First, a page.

The brightly-colored coral reefs that make scuba-diving and snorkeling so enjoyable when vacationers stay in the Caribbean or South Pacific are essential to the survival of many species of fish and underwater life. Not only do the reefs offer a haven for smaller fish to hide from the larger predators, but also some fish actually survive by eating the reefs themselves. Reefs offer protection to plants and animals from the ravages of waves and ocean currents. Thus, when the reefs die, so do many other living creatures.
When Dr. Charles Mazel of Physical Sciences (Andover, Massachusetts) decided that his research required him to make fluorescence measurements in the field, he began searching for the right instrument. Because his field was the ocean and his specimens were live coral, the instrument would have to be transportable and capable of withstanding the pitch and yaw unavoidable aboard a ship, for Dr. Mazel did not need seasick instruments. Furthermore, his samples had special requirements in order to produce usable results:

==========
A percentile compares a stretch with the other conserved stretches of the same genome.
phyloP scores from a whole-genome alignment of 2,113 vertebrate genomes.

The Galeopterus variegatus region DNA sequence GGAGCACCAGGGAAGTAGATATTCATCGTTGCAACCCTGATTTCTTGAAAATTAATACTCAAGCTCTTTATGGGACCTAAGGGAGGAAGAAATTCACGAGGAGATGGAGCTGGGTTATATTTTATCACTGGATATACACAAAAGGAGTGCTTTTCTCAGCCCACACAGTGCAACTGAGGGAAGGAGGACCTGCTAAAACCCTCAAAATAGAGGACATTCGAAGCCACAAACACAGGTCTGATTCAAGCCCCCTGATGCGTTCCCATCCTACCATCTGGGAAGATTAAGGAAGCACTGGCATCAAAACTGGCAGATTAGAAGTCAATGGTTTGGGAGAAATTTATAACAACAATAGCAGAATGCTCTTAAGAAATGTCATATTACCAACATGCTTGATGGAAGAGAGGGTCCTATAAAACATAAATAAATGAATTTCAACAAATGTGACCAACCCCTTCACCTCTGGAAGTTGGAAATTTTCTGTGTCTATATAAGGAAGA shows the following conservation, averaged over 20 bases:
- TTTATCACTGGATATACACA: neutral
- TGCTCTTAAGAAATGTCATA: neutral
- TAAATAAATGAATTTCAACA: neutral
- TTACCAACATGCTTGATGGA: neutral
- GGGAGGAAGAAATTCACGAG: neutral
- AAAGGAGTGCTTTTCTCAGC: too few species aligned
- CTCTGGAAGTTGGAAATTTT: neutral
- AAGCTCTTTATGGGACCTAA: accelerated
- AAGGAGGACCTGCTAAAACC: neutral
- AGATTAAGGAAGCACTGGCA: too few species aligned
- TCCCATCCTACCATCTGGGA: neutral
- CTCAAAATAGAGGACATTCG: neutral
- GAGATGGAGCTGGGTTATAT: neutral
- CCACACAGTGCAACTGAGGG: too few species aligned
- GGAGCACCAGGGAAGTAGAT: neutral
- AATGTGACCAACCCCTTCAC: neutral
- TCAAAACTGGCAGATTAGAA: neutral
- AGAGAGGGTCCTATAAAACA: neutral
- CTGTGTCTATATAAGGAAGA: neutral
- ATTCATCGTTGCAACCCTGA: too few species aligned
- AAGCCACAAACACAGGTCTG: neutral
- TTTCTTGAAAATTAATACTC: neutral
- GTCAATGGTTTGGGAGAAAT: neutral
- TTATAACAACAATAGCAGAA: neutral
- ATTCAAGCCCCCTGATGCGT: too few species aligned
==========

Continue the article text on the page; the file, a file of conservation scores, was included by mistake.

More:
The samples might be sensitive to photodamage, and so could not be subjected to prolonged exposure to excitation radiation.
The samples were scattered over many different sites, so the instrument would be required to endure prolonged periods without service. Set-up of the system had to be easy.
The fluorescence of the coral could be dependent upon environmental factors such as seawater composition and temperature, so the perturbation of the corals surroundings had to be kept to a minimum.
Dr. Mazel found the instrument he needed when he contacted JY Horiba. The fast scan-rate of the SPEX FLUOROMAX spectrofluorometer, as well as its unmatched sensitivity, allows samples to be measured faster than any other instrument without d